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Vol. 6, No. 3, 1980
Issue release date: 1980
Section title: Paper
Neuropsychobiology 1980;6:145–151
(DOI:10.1159/000117746)

Estrogens in Tardive Dyskinesia in Male Psychiatric Patients

Villeneuve A. · Cazejust T. · Côté M.
Faculty of Medicine, Laval University; Clinical Research Unit, Centre Hospitalier Robert-Giffard, Beauport, and Department of Psychiatry , Hôpital de l’Enfant-Jésus, Quebec, P.Q.

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Article / Publication Details

First-Page Preview
Abstract of Paper

Published online: 2/15/2008
Issue release date: 1980

Number of Print Pages: 7
Number of Figures: 0
Number of Tables: 0

ISSN: 0302-282X (Print)
eISSN: 1423-0224 (Online)

For additional information: http://www.karger.com/NPS

Abstract

The beneficial effect of estrogens on L-dopa-induced dyskinesias and on tardive dyskinesia has recently been reported. In this open pilot study, conjugated estrogens (CE) were administered to 20 male chronic psychiatric patients (age range: 29-63). All except 1 were still on neuroleptic medication and 8 of them were still receiving an antiparkinsonian agent. Patients were divided into 4 equal groups. Groups I and II (< 51 years old) received daily CE at different doses (1.25 or 2.50 mg) for a period of 6 weeks. Groups III and IV (> 52 years old) were treated identically. A significant decrease (p < 0.006) in intensity or disappearance of one type of dyskinesia was observed in each group (4 of 5 patients). No definite trend was noted in neuroleptic-induced parkinsonism, or apparent change in the mental condition of the patients. The functioning of the extrapyramidal system reveals itself therefore, increasingly complex if this antidopaminergic action of estrogens is added. Indeed, it had been hypothesized lately that in addition to dopamine and acetylcholine, substances like GABA and enkephalin could also be involved in its regulation. The relationship between dopamine and estrogens is interesting as the presence of catechol estrogens, compounds that might play an important role in neuroendocrine regulation, has been demonstrated in some areas of rat brain. Finally, with respect to hormones, the reported prompt and transitory rise in serum prolactin level after electroconvulsive therapy (ECT) may reflect a possible involvement of endorphins, at least in part, in the therapeutic effect of ECT. The possible influence of this form of treatment on extrapyramidal symptoms in relation with this is briefly discussed.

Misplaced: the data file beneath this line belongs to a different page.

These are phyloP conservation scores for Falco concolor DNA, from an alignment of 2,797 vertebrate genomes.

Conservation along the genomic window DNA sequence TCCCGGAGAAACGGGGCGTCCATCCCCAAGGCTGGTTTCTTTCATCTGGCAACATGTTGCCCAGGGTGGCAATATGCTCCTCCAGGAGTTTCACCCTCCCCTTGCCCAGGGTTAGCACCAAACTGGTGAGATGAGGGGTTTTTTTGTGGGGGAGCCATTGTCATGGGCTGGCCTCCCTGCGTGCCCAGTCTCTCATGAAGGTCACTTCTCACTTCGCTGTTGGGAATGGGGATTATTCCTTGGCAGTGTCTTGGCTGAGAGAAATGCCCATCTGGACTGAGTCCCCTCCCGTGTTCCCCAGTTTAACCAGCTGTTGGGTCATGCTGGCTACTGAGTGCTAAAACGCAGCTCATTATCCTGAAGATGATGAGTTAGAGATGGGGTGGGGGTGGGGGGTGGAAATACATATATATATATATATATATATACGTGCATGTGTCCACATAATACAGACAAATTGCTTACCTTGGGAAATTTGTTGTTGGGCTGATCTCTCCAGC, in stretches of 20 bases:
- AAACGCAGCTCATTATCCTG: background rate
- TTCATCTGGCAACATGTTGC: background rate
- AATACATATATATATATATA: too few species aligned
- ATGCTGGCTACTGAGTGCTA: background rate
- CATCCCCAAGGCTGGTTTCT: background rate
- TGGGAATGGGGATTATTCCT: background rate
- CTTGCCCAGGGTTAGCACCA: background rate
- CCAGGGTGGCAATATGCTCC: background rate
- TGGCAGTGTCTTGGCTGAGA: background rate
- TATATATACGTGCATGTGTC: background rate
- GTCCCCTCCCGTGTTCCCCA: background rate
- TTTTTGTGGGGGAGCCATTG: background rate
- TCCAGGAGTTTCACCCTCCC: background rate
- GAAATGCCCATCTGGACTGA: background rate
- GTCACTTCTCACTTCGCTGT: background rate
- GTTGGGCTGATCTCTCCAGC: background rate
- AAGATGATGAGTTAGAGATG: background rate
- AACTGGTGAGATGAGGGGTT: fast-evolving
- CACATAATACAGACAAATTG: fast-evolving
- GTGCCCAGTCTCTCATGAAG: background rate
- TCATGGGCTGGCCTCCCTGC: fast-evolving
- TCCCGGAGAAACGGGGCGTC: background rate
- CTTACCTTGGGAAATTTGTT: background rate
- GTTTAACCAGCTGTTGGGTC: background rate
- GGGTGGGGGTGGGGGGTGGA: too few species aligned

© 1980 S. Karger AG, Basel


  

Author Contacts

Prof. A. Villeneuve, Department of Psychiatry, Faculty of Medicine, Laval University, Quebec, PQ (Canada)

  

Article Information

Number of Print Pages : 7

  

Publication Details

Neuropsychobiology (International Journal of Experimental and Clinical Research in Biological Psychiatry, Pharmacopsychiatry, Biological Psychology/Pharmacopsychology and Pharmacoelectroencephalography)

Vol. 6, No. 3, Year 1980 (Cover Date: 1980)

Journal Editor: Strik, W. (Bern)
ISSN: 0302–282X (Print), eISSN: 1423–0224 (Online)

For additional information: http://www.karger.com/NPS


Article / Publication Details

First-Page Preview
Abstract of Paper

Published online: 2/15/2008
Issue release date: 1980

Number of Print Pages: 7
Number of Figures: 0
Number of Tables: 0

ISSN: 0302-282X (Print)
eISSN: 1423-0224 (Online)

For additional information: http://www.karger.com/NPS


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